Japan offers a full range of entertainment, both classic and modern. From the mysterious Oriental symbolism of the Noh drama to the glittering cabaret reviews of Tokyo, there is no lack of amusement to keep you constantly on the whirl while visiting Japan. The nation’s rich artistic heritage has been preserved in shrine and temple treasure houses and through the private collections of royalty, Daimyo (feudal lords) and rich merchants for hundreds of years, and is now available in numerous public and private museums.
■Museums & Art Galleries
Japan’s long historical record, as well as its profound artistic accomplishments, are copiously detailed and displayed in its many museums. Indeed, the archaeological artifacts, crafts and artistic masterpieces contained in its museums represent exquisite microcosm of the Japanese experience that illuminate the nation and its people as a whole.
Perhaps at the pinnacle of Japan’s museums stand its national museums, of which the Tokyo National Museum in Ueno Park was first established, in 1871. Its extensive collection gives a comprehensive overview of the entire history of traditional Japanese art, plus historic, scientific and natural history exhibits.
The Kyoto National Museum was originally created around the paintings, sculpture and other treasures from temples of the vicinity, and now contains examples of Japanese art from all periods.
The Nara National Museum is noted especially for its collection of Buddhist sculpture.
There are numerous private museums in Japan, with their beginnings in both religious collections and those of private collectors. The Tokugawa Art Museum of Nagoya specializes in Noh costumes, swords, armor and other samurai relics. In the city of Kanazawa, the Seisonkaku is based around the ancestral treasures of an old Daimyo family, and is unusual in being housed in the family’s original buildings.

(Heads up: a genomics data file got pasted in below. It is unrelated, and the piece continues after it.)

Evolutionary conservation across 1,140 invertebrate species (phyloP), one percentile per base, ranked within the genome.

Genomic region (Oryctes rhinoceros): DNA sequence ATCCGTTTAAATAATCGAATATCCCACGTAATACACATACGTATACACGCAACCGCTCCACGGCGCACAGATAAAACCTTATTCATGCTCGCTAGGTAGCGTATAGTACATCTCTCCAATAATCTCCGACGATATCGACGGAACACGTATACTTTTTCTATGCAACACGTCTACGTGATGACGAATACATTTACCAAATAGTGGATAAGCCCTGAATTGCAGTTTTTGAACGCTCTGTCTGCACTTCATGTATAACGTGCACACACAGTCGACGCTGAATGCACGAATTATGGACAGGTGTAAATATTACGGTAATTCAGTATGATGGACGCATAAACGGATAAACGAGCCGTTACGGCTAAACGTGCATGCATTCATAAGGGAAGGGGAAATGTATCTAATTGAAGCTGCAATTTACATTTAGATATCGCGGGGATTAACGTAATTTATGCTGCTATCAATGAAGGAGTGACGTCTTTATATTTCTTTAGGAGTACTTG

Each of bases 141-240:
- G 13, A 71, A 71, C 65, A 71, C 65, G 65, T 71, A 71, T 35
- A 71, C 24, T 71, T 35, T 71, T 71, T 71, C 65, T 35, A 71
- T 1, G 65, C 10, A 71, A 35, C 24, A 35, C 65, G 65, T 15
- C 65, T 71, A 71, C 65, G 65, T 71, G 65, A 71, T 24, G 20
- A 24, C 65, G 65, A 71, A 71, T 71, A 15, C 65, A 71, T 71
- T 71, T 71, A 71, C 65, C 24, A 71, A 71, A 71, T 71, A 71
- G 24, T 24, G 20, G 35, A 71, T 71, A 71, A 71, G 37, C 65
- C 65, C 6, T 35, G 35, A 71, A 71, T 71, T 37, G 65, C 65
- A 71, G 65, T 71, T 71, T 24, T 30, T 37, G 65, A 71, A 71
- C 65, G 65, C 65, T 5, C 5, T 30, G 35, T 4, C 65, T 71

Tokyo is especially rich in private museums dedicated to the preservation of traditional art. Among them are the Goto Art Museum, the Nezu Institute of Fine Arts, the Hatakeyama Collection and the Okura Shukokan Museum. Equally worthwhile are the many collections which are contained in office buildings. These include the Idemitsu Museum of Arts, the Riccar Art Museum, the Suntory Museum of Art, and the Yamatane Museum of Art.
In the Osaka-Kobe area, the Fujita Art Museum is an important one.
In addition, most of the big department stores in major cities contain art galleries on their upper floors, which regularly feature large exhibitions of both traditional and modern artists, from both Japan and around the world.
Japanese gardens, which excel at the creation of symbolic miniature replicas of entire seas or landscapes within the restrictions of a few hundred meters or less, are renowned around the world. Evolving from the sponsorship of a highly refined ruling class and the principles of Buddhism and Shintoism, Japanese gardens are ravishing combinations of plants, sand, water and rock that celebrate the beauties of nature in a structured artistic form. Numerous gardens are found on the grounds of temples, and may be hundreds of years old.